Freyja and Freyr: Successors of the Sun – On the absence of the sun in Nordic saga literature

Freyja and Freyr: Successors of the Sun – On the absence of the sun in Nordic saga literature

By Lan Wang

MA Thesis, University of Oslo, 2017

The sun – Illustration from the Nuremberg Chronicle, by Hartmann Schedel (1440-1514)

Abstract: Comparing the sagas and those two Eddas, there is a significant difference that the Sun is only regarded as a physical object in sagas, while many narrations of the goddess Sól exist in both the Poetic Edda and the Prose Edda, though far less frequent than that of those main gods, such as Freyja, Freyr, Odin and so on. Here comes the question of why the Sun is missing in Nordic saga literature, considering its vital role in the religious life in the Bronze Age North.

By investigating the sun worship in the Bronze Age, as well as those historical and legendary works, such as Germania, History of the Archbishops of Hamburg-Bremen, Poetic Edda, Prose Edda, and Ynglings Saga, and so on, I conclude that there is a strong connection among the Sun, Nerthus-Njǫrðr, andFreyja-Freyr.

Nerthus travels on her wagon and brings peace and good seasons to people, while Njǫrðr, the male counterpart of Nerthus, was worshipped as the protector of maritime. Both of these two features could have been derived from the course of the Sun through the sky during the day on the sun-chariot, and through the underworld at night, maybe on a ship, which can also be interpreted as a metaphor of the regeneration of plants and crops, and even connected with the journey from This World to the Other World.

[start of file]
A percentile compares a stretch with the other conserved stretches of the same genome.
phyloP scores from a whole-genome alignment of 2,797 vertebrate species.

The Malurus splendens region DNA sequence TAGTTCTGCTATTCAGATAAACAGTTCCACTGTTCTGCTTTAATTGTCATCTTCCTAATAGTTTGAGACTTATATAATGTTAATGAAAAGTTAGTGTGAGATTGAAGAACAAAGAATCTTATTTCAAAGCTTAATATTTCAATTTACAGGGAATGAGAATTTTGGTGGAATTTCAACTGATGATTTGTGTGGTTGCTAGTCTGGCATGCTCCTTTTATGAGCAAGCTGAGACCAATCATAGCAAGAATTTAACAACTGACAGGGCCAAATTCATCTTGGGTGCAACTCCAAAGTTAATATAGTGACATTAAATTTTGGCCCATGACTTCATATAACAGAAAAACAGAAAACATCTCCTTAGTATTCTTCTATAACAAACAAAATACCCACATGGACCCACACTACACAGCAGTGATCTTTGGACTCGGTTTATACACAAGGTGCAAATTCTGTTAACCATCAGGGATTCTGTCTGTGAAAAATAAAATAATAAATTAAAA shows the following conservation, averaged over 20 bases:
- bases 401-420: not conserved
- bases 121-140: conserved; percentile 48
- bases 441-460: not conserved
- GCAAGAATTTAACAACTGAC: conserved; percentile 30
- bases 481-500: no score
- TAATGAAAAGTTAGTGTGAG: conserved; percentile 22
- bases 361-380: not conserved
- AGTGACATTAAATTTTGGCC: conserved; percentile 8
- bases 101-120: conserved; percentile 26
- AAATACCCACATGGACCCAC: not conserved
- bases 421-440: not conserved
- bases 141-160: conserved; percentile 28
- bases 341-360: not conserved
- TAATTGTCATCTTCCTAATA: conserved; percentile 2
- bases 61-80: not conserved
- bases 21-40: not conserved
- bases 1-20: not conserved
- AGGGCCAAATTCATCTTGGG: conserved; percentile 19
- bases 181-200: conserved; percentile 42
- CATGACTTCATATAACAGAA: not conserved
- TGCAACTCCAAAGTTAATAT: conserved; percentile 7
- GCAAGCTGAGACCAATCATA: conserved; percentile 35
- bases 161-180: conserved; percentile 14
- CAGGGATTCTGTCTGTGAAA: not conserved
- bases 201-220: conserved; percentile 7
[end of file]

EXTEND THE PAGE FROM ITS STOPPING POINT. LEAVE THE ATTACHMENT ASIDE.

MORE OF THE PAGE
As for Freyja and Freyr, who are probably derived from Nerthus-Njǫrðr, they share more similarities with the Sun, which may allow them to be identified as Nordic solar gods. For example, Freyja’s wagon is pulled by cats, which are worshiped by ancient Egyptians as the representation of the Sun. At the same time, her wagon associated her with both the Sun and Nerthus. Compared with Freyja, Freyr’s role as a solar god is more obvious, as he is the ruler of rains and shining of the Sun. The similarities of functions between the Sun, and Freyja-Freyr, might indicate that the fertile functions represented by the Sun in the Bronze Age was first inherited by Nerthus in the Iron Age, and then by Freyja and Freyr in theViking and Middle Ages, even though the Sun itself was no longer the key symbol of fertility in Viking and Medieval North.

Click here to read this thesis from the University of Oslo

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